considering eye health. Alpha-lipoic acid has been shown to be a
potent antioxidant for the eye in both cataract22 and glaucoma.23
It is complemented in these actions by the flavonoid quercitin,
an inhibitor of the actions of aldose reductase.
The eyes are vulnerable organs, but deterioration can be
protected against to a remarkable degree through sound
dietary practices. Dark green vegetables and fruits in shades of
blue, purple and red can be highly protective. The secret is to
consume these items daily, or at least several times per week.
A judicious use of special herbs and other supplements will
complement—not substitute for—these dietary measures.
- Jacques PF, Chylack LT Jr. Epidemiologic evidence of a role for the antioxidant vitamins and carotenoids in cataract prevention. Am J Clin Nutr. 1991 Jan;53(1 Suppl):352S-355S.
- Seddon JM, Ajani UA, Sperduto RD, Hiller R, Blair N, Burton TC, Farber MD, Gragoudas ES, Haller J, Miller DT, et al. Dietary carotenoids, vitamins A, C, and E, and advanced age-related macular degeneration. Eye Disease Case-Control Study Group. JAMA. 1994 Nov 9;272(18):1413.20.
- Johnson EJ, Hammond BR, Yeum KJ, Qin J, Wang XD, Castaneda C, Snodderly DM, Russell RM. Relation among serum and tissue concentrations of lutein and zeaxanthin and macular pigment density. Am J Clin Nutr. 2000 Jun;71(6):1555.62.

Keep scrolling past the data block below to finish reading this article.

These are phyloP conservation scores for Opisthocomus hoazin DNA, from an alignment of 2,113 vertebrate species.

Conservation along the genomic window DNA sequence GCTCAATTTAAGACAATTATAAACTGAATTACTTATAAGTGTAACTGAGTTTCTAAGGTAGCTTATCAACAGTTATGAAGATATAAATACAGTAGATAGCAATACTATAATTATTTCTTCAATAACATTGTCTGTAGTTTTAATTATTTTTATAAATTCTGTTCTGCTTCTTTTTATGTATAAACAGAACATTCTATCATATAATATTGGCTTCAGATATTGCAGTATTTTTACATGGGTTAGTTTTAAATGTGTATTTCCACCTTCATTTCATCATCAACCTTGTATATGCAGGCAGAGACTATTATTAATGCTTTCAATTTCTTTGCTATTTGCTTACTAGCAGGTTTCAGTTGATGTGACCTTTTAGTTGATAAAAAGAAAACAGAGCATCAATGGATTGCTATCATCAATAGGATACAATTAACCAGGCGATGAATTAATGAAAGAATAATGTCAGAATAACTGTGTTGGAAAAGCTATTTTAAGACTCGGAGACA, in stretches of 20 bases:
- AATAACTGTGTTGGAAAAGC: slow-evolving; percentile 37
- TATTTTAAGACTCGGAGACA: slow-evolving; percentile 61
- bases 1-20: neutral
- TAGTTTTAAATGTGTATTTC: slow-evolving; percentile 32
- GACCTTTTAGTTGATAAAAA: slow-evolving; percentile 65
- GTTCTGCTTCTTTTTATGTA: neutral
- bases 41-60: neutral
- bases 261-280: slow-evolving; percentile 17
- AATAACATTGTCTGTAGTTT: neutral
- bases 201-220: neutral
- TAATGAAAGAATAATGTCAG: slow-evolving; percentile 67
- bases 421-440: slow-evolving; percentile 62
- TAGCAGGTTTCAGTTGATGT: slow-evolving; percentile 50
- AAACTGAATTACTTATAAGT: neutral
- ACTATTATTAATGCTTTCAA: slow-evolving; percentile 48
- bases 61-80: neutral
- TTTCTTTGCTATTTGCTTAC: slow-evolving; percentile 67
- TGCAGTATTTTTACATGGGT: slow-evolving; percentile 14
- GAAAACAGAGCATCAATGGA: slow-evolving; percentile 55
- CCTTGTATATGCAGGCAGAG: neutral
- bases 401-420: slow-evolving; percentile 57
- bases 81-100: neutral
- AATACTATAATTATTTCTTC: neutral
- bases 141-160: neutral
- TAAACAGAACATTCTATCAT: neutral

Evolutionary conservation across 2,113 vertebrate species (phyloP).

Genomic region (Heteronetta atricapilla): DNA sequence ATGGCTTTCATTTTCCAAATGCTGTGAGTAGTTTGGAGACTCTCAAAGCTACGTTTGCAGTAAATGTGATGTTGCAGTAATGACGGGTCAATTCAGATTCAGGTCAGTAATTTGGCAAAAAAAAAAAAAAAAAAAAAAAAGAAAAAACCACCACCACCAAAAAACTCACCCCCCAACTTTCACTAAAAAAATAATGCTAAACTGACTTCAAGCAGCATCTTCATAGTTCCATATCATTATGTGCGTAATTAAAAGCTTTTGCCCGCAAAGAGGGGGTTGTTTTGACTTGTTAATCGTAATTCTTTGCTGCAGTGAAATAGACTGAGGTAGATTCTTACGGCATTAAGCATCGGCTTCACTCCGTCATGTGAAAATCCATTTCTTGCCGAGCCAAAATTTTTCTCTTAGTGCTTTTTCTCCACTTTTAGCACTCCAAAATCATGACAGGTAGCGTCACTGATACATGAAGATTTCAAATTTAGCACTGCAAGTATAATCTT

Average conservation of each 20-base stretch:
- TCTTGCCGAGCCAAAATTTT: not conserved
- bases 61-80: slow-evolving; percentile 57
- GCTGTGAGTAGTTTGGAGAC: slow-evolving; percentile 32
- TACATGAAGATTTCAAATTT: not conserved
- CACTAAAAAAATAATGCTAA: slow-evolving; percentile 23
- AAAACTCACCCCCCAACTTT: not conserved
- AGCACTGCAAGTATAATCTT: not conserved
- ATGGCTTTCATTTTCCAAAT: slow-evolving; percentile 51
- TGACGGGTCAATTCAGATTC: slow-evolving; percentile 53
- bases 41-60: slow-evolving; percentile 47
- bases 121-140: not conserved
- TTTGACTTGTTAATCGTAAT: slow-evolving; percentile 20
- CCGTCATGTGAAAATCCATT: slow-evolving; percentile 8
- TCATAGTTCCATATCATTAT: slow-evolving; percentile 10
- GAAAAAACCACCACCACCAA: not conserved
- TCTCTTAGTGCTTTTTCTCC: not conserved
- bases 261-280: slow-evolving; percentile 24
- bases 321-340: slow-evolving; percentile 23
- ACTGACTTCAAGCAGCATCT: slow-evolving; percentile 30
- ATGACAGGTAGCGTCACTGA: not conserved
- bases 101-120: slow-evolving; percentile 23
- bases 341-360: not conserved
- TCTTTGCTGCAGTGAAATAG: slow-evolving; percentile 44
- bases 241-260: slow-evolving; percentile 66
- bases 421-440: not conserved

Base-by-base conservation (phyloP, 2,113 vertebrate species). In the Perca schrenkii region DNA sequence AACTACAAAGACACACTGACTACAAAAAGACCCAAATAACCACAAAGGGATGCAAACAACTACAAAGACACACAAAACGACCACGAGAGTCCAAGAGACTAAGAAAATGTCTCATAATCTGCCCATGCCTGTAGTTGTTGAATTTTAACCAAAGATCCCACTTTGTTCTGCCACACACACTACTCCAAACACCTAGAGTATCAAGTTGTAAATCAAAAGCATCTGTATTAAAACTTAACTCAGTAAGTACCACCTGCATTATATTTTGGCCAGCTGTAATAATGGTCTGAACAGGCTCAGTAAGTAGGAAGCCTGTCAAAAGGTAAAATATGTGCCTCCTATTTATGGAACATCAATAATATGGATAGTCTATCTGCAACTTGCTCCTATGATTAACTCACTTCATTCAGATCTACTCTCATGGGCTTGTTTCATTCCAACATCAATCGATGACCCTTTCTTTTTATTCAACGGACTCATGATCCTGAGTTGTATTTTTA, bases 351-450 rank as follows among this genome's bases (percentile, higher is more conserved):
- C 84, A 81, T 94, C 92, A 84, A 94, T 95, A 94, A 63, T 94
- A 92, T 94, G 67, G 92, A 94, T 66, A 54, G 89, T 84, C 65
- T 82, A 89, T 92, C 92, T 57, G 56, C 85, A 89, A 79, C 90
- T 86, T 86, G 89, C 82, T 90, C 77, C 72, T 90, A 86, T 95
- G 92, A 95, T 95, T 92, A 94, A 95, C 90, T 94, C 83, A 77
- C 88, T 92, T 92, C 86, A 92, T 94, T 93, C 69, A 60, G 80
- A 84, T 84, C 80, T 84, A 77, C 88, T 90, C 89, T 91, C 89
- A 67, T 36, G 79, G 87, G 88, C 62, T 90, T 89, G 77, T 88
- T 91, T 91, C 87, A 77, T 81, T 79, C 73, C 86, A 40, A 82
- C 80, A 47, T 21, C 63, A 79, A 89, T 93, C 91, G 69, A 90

- 4 Hankinson SE, Stampfer MJ, Seddon JM, Colditz GA, Rosner B, Speizer FE, Willett WC. Nutrient intake and cataract extraction in women: a prospective study. BMJ. 1992 Aug 8;305(6849):335.9.
- Seddon JM, Ajani UA, Sperduto RD, Hiller R, Blair N, Burton TC, Farber MD, Gragoudas ES, Haller J, Miller DT, et al. Dietary carotenoids, vitamins A, C, and E, and advanced age-related macular degeneration. Eye Disease Case-Control Study Group. JAMA. 1994 Nov 9;272(18):1413. 20; Jacques PF. The potential preventive effects of vitamins for cataract and age-related macular degeneration. Int J Vitam Nutr Res. 1999 May;69(3):198.205.
- Mares-Perlman JA, Brady WE, Klein BE, Klein R, Haus GJ, Palta M, Ritter LL, Shoff SM. Diet and nuclear lens opacities. Am J Epidemiol. 1995 Feb 15;141(4):322.34.